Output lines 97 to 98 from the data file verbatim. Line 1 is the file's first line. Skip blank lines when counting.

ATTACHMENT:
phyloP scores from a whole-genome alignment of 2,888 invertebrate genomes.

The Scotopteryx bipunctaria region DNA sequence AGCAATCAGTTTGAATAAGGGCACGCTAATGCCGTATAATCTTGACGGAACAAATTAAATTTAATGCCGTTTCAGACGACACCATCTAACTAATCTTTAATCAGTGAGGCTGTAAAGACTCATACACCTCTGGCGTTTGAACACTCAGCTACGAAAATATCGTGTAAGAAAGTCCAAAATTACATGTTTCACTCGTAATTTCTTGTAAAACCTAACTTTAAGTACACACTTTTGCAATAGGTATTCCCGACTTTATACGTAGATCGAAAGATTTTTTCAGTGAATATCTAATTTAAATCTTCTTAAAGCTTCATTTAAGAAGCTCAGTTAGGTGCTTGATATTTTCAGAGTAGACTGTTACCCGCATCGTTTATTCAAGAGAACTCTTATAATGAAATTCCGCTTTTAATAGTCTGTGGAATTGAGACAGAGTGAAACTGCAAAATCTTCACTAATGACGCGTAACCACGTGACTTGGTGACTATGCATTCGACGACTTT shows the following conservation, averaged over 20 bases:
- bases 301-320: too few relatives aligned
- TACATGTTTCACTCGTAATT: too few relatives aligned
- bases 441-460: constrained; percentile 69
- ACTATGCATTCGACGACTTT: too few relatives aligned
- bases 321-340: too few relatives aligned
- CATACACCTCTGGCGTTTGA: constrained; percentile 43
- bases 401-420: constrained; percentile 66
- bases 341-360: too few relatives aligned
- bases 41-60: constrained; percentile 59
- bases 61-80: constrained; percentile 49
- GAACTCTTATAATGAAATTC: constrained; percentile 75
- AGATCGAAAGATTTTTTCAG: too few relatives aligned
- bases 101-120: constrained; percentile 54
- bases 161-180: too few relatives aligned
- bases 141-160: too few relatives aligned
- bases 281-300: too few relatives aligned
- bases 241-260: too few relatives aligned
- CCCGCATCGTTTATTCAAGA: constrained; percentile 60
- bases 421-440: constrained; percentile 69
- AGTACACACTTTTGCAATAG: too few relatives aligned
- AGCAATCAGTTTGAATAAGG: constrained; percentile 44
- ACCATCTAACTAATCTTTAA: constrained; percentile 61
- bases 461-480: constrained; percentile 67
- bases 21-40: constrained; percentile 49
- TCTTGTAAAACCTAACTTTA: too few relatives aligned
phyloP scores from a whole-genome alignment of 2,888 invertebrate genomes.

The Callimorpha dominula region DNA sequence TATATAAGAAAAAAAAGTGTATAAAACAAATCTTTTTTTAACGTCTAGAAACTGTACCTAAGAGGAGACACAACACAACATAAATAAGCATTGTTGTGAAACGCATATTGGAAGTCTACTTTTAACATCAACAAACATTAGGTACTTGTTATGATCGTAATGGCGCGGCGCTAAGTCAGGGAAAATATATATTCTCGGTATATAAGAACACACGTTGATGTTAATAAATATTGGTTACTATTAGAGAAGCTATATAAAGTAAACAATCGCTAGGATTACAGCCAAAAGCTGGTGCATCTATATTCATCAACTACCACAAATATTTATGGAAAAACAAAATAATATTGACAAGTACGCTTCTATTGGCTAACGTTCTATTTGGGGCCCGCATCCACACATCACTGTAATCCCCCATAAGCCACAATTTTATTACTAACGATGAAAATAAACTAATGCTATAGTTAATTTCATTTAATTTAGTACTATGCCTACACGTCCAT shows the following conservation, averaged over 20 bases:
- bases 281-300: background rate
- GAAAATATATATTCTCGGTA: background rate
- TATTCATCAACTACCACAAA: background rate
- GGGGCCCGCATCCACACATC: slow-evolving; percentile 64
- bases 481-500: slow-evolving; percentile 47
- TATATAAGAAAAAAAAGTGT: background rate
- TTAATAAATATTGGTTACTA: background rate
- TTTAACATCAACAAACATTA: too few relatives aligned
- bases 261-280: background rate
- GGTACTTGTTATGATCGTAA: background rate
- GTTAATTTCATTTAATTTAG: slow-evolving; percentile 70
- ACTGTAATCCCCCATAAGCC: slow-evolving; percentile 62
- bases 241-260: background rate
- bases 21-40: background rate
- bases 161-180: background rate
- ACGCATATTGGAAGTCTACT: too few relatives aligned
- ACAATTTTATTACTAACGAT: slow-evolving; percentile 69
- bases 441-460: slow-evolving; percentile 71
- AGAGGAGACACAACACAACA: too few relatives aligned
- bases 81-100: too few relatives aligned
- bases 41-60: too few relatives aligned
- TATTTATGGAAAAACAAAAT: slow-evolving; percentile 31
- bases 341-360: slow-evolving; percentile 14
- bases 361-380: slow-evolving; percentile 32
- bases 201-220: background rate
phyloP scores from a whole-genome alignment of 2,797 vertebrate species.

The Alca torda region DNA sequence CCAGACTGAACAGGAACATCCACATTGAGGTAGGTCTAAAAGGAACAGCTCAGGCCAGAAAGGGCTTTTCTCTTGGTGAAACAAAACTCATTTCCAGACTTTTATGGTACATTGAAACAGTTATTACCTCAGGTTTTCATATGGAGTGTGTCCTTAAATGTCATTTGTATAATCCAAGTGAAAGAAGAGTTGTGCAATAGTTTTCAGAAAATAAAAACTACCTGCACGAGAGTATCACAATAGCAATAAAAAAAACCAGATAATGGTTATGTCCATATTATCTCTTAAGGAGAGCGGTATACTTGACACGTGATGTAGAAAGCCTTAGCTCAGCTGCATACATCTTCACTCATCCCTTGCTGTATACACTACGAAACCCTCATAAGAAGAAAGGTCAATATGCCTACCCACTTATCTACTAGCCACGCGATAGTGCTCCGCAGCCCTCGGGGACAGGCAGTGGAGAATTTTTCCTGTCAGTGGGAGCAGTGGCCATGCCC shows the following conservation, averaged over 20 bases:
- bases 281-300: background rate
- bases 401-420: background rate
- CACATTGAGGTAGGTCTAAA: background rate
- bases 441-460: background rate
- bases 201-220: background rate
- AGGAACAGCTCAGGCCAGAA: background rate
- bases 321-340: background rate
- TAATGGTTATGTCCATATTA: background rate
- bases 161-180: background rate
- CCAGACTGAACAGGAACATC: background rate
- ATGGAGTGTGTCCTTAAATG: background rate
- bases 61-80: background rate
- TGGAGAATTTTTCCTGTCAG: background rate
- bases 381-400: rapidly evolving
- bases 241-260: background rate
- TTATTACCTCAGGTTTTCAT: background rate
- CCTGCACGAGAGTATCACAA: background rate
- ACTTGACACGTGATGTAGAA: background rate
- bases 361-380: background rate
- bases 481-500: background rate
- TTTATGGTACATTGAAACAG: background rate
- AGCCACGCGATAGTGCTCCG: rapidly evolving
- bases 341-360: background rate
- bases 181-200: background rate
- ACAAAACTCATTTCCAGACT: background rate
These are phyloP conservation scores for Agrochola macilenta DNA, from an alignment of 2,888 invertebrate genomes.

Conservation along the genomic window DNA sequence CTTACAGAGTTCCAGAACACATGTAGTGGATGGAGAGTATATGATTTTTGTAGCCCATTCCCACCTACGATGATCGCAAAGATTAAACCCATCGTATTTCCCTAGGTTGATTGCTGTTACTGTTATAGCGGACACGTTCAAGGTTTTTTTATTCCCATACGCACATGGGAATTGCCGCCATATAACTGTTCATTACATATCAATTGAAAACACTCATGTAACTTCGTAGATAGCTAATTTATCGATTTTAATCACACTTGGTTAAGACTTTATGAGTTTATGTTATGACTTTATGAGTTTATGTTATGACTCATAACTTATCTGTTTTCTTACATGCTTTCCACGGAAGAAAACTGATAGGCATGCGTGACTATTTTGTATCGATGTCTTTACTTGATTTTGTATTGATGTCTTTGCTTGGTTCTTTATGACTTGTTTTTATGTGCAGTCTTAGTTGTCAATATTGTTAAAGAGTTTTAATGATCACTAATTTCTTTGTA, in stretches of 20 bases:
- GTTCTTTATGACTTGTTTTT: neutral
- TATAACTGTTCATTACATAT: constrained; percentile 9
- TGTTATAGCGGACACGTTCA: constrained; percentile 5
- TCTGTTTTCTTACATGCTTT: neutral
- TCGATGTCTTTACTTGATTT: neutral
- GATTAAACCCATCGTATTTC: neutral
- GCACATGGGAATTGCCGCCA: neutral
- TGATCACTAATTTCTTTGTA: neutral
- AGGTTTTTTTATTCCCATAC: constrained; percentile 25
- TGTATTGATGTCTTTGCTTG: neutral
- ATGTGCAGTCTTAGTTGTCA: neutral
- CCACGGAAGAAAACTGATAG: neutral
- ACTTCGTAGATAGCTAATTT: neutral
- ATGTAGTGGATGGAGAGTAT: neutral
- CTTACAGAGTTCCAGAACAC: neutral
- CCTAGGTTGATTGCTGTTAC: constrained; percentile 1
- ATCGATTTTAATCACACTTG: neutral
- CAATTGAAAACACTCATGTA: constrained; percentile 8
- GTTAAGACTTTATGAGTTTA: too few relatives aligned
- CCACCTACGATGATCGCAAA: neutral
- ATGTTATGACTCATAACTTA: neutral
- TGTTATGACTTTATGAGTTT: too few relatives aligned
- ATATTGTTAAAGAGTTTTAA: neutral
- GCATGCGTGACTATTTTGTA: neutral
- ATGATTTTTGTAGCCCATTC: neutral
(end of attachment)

- ATGTAGTGGATGGAGAGTAT: neutral
- CTTACAGAGTTCCAGAACAC: neutral